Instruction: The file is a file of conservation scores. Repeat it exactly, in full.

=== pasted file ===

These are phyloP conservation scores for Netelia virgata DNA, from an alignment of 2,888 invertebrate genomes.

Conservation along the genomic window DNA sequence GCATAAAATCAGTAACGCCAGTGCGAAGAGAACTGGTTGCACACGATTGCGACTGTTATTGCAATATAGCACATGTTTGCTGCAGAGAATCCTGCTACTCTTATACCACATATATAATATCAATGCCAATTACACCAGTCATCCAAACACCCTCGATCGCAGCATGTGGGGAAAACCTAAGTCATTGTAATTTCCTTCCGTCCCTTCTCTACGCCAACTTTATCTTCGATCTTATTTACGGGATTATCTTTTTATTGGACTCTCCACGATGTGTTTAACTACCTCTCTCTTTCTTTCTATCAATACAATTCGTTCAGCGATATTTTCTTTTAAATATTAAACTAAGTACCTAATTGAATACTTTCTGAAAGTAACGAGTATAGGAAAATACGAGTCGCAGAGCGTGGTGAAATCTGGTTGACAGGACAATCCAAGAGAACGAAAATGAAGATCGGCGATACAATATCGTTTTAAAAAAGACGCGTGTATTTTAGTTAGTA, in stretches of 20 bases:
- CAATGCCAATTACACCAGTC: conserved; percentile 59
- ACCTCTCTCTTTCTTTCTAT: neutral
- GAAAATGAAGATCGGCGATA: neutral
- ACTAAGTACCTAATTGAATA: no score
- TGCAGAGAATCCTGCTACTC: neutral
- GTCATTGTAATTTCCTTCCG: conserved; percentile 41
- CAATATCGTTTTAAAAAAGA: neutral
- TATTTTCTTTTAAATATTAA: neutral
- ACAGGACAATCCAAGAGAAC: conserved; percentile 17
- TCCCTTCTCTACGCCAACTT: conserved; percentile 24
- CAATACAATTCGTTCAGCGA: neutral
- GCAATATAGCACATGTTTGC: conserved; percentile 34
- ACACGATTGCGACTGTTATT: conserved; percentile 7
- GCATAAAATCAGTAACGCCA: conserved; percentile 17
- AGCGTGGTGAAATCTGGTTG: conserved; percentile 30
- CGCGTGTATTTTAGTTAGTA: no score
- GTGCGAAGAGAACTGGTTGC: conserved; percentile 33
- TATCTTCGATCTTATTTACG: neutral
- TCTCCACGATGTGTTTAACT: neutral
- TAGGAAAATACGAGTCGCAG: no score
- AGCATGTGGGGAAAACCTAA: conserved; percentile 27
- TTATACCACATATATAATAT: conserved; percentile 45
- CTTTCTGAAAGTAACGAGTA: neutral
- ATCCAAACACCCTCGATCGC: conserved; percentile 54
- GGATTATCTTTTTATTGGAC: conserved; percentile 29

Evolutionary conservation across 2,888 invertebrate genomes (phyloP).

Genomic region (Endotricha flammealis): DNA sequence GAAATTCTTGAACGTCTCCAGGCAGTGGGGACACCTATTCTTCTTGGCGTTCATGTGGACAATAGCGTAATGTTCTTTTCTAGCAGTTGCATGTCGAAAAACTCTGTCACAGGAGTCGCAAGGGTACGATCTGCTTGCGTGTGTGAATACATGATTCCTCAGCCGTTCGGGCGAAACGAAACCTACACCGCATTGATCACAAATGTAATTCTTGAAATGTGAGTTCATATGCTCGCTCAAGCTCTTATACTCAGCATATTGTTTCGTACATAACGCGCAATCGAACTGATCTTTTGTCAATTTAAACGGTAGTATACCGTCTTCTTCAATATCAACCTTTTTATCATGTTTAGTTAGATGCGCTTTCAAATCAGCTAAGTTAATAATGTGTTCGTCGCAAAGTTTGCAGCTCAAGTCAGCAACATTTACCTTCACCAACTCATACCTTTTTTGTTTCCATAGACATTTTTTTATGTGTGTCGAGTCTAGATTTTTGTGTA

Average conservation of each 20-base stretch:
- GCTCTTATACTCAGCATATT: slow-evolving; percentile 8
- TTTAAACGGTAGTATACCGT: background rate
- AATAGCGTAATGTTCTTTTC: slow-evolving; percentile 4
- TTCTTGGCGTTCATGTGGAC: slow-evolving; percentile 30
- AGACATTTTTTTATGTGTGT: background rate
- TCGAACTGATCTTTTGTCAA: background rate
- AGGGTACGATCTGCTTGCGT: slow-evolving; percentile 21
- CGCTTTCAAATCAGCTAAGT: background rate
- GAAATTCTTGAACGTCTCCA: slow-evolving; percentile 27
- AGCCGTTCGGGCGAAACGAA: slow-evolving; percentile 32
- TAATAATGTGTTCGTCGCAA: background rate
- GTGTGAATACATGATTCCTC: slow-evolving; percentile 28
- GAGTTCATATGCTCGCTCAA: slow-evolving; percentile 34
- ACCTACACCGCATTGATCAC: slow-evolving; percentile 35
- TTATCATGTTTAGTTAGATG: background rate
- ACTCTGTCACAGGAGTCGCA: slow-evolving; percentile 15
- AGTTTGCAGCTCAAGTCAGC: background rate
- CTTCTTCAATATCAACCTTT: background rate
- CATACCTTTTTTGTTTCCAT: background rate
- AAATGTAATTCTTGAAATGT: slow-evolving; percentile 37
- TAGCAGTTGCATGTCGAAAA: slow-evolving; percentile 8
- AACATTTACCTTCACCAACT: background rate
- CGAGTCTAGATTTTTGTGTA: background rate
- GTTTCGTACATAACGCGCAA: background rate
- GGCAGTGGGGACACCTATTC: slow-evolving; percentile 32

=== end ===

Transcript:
These are phyloP conservation scores for Netelia virgata DNA, from an alignment of 2,888 invertebrate genomes.

Conservation along the genomic window DNA sequence GCATAAAATCAGTAACGCCAGTGCGAAGAGAACTGGTTGCACACGATTGCGACTGTTATTGCAATATAGCACATGTTTGCTGCAGAGAATCCTGCTACTCTTATACCACATATATAATATCAATGCCAATTACACCAGTCATCCAAACACCCTCGATCGCAGCATGTGGGGAAAACCTAAGTCATTGTAATTTCCTTCCGTCCCTTCTCTACGCCAACTTTATCTTCGATCTTATTTACGGGATTATCTTTTTATTGGACTCTCCACGATGTGTTTAACTACCTCTCTCTTTCTTTCTATCAATACAATTCGTTCAGCGATATTTTCTTTTAAATATTAAACTAAGTACCTAATTGAATACTTTCTGAAAGTAACGAGTATAGGAAAATACGAGTCGCAGAGCGTGGTGAAATCTGGTTGACAGGACAATCCAAGAGAACGAAAATGAAGATCGGCGATACAATATCGTTTTAAAAAAGACGCGTGTATTTTAGTTAGTA, in stretches of 20 bases:
- CAATGCCAATTACACCAGTC: conserved; percentile 59
- ACCTCTCTCTTTCTTTCTAT: neutral
- GAAAATGAAGATCGGCGATA: neutral
- ACTAAGTACCTAATTGAATA: no score
- TGCAGAGAATCCTGCTACTC: neutral
- GTCATTGTAATTTCCTTCCG: conserved; percentile 41
- CAATATCGTTTTAAAAAAGA: neutral
- TATTTTCTTTTAAATATTAA: neutral
- ACAGGACAATCCAAGAGAAC: conserved; percentile 17
- TCCCTTCTCTACGCCAACTT: conserved; percentile 24
- CAATACAATTCGTTCAGCGA: neutral
- GCAATATAGCACATGTTTGC: conserved; percentile 34
- ACACGATTGCGACTGTTATT: conserved; percentile 7
- GCATAAAATCAGTAACGCCA: conserved; percentile 17
- AGCGTGGTGAAATCTGGTTG: conserved; percentile 30
- CGCGTGTATTTTAGTTAGTA: no score
- GTGCGAAGAGAACTGGTTGC: conserved; percentile 33
- TATCTTCGATCTTATTTACG: neutral
- TCTCCACGATGTGTTTAACT: neutral
- TAGGAAAATACGAGTCGCAG: no score
- AGCATGTGGGGAAAACCTAA: conserved; percentile 27
- TTATACCACATATATAATAT: conserved; percentile 45
- CTTTCTGAAAGTAACGAGTA: neutral
- ATCCAAACACCCTCGATCGC: conserved; percentile 54
- GGATTATCTTTTTATTGGAC: conserved; percentile 29

Evolutionary conservation across 2,888 invertebrate genomes (phyloP).

Genomic region (Endotricha flammealis): DNA sequence GAAATTCTTGAACGTCTCCAGGCAGTGGGGACACCTATTCTTCTTGGCGTTCATGTGGACAATAGCGTAATGTTCTTTTCTAGCAGTTGCATGTCGAAAAACTCTGTCACAGGAGTCGCAAGGGTACGATCTGCTTGCGTGTGTGAATACATGATTCCTCAGCCGTTCGGGCGAAACGAAACCTACACCGCATTGATCACAAATGTAATTCTTGAAATGTGAGTTCATATGCTCGCTCAAGCTCTTATACTCAGCATATTGTTTCGTACATAACGCGCAATCGAACTGATCTTTTGTCAATTTAAACGGTAGTATACCGTCTTCTTCAATATCAACCTTTTTATCATGTTTAGTTAGATGCGCTTTCAAATCAGCTAAGTTAATAATGTGTTCGTCGCAAAGTTTGCAGCTCAAGTCAGCAACATTTACCTTCACCAACTCATACCTTTTTTGTTTCCATAGACATTTTTTTATGTGTGTCGAGTCTAGATTTTTGTGTA

Average conservation of each 20-base stretch:
- GCTCTTATACTCAGCATATT: slow-evolving; percentile 8
- TTTAAACGGTAGTATACCGT: background rate
- AATAGCGTAATGTTCTTTTC: slow-evolving; percentile 4
- TTCTTGGCGTTCATGTGGAC: slow-evolving; percentile 30
- AGACATTTTTTTATGTGTGT: background rate
- TCGAACTGATCTTTTGTCAA: background rate
- AGGGTACGATCTGCTTGCGT: slow-evolving; percentile 21
- CGCTTTCAAATCAGCTAAGT: background rate
- GAAATTCTTGAACGTCTCCA: slow-evolving; percentile 27
- AGCCGTTCGGGCGAAACGAA: slow-evolving; percentile 32
- TAATAATGTGTTCGTCGCAA: background rate
- GTGTGAATACATGATTCCTC: slow-evolving; percentile 28
- GAGTTCATATGCTCGCTCAA: slow-evolving; percentile 34
- ACCTACACCGCATTGATCAC: slow-evolving; percentile 35
- TTATCATGTTTAGTTAGATG: background rate
- ACTCTGTCACAGGAGTCGCA: slow-evolving; percentile 15
- AGTTTGCAGCTCAAGTCAGC: background rate
- CTTCTTCAATATCAACCTTT: background rate
- CATACCTTTTTTGTTTCCAT: background rate
- AAATGTAATTCTTGAAATGT: slow-evolving; percentile 37
- TAGCAGTTGCATGTCGAAAA: slow-evolving; percentile 8
- AACATTTACCTTCACCAACT: background rate
- CGAGTCTAGATTTTTGTGTA: background rate
- GTTTCGTACATAACGCGCAA: background rate
- GGCAGTGGGGACACCTATTC: slow-evolving; percentile 32